Rock & Gem

The Indestruct­ible Tardigrade Peers Out from Amber


Scientists have found a new fossil tardigrade hidden in a chuck of 16-million-year-old Miocene amber. Tardigrade­s, also known as water bears or moss piglets, look like plump microscopi­c caterpilla­rs with claws. Found everywhere on Earth, they are almost impossible to kill. They’ve been subjected to extreme heat and radiation and have been savagely shoved into the vacuum of open space. They’ve been starved, deprived of oxygen, and forced into extreme pressures, high and low—all in the name of scientific discovery. Each time, to quote an old ad for Timex wristwatch­es, they take a licking and they keep on ticking!

Despite their current abundance, within the fossil record, tardigrade­s are exceedingl­y rare. Up to now, only three individual specimens of confirmed fossil tardigrade­s had been discovered, all in North American amber from the Cretaceous Period, or the tail end of the Age of Dinosaurs. But genetic analysis suggests the lineage extends far back in time, preceding even the Cambrian Period some 541 million years ago. It’s suggested that their fossil record is sparse because of their tiny size and non-biomineral­izing bodies that are best preserved in amber, which doesn’t appear in the fossil record until the Mesozoic Era.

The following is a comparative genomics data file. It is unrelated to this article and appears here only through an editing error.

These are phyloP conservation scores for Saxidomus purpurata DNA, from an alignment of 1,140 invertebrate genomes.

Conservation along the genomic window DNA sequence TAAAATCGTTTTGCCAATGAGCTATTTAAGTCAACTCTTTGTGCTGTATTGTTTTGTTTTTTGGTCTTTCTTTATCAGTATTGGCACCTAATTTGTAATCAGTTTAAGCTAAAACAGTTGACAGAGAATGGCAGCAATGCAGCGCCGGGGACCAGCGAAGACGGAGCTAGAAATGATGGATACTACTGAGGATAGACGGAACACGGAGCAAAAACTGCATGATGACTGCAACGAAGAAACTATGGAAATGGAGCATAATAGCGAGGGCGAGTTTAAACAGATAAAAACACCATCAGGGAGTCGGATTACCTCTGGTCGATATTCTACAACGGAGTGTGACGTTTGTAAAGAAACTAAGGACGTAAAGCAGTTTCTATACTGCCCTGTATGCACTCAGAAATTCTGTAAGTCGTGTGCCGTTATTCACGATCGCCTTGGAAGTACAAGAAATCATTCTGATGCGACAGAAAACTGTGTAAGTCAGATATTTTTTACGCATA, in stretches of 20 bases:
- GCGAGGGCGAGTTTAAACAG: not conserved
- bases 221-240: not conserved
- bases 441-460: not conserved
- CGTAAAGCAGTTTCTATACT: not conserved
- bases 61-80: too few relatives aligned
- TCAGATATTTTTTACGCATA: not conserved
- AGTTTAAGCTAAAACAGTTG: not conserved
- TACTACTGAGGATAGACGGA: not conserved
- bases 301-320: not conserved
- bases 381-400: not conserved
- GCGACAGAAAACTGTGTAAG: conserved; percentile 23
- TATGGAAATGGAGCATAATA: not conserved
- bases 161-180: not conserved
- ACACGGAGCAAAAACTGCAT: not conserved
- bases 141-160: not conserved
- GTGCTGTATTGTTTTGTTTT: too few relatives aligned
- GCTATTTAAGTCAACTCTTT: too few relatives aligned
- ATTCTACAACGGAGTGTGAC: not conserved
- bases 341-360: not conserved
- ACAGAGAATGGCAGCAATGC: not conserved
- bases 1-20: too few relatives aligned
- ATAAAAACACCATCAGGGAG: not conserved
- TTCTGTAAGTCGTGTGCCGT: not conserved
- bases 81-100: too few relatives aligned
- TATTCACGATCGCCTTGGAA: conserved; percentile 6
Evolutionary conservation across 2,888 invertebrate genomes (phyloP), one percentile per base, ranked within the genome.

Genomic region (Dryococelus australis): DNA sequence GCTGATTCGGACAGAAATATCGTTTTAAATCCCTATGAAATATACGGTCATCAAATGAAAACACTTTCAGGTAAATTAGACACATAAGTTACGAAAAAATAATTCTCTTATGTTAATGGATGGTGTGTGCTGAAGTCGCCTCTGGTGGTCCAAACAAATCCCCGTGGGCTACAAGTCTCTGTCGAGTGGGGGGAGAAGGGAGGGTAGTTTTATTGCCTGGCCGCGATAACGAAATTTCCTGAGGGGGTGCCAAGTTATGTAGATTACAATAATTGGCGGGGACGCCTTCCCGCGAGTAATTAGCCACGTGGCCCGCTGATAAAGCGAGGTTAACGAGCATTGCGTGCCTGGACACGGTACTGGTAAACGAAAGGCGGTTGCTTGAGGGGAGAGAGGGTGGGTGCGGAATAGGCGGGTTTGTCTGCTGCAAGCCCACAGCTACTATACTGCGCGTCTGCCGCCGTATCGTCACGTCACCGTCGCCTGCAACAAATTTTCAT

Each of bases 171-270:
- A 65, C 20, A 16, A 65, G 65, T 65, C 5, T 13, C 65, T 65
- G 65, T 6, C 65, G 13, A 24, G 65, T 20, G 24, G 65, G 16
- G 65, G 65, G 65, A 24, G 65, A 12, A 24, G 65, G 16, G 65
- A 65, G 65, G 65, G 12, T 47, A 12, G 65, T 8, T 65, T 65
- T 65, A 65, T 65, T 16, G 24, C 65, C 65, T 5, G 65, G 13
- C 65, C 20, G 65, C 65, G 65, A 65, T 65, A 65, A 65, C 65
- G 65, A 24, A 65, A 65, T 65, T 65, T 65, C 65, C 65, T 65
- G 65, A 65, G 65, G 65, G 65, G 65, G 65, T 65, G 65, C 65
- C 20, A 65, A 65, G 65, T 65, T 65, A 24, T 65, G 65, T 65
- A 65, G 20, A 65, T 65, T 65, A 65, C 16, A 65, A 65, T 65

The latest find is barely a half-millimeter long and went unobserved by researcher­s who spent months studying other animals in a 16-million-year-old specimen from the Dominican Republic. It was considered just a speck of dirt until examined close-up via confocal laser microscopy. This showed it to be the first fossilized tardigrade from the Cenozoic Era. Dubbed Paradoryph­oribius chronocari­bbeus, it has been described in the Proceeding­s of the Royal Society by Marc A. Mapaolo, Javier Ortega-Hernandez (Harvard University) and colleagues, who consider tardigrade­s as a “ghost lineage” because of the lack of a fossil record for a creature that is so ubiquitous on today’s Earth. Luckily, that fossil record has now been increased by a factor of one!

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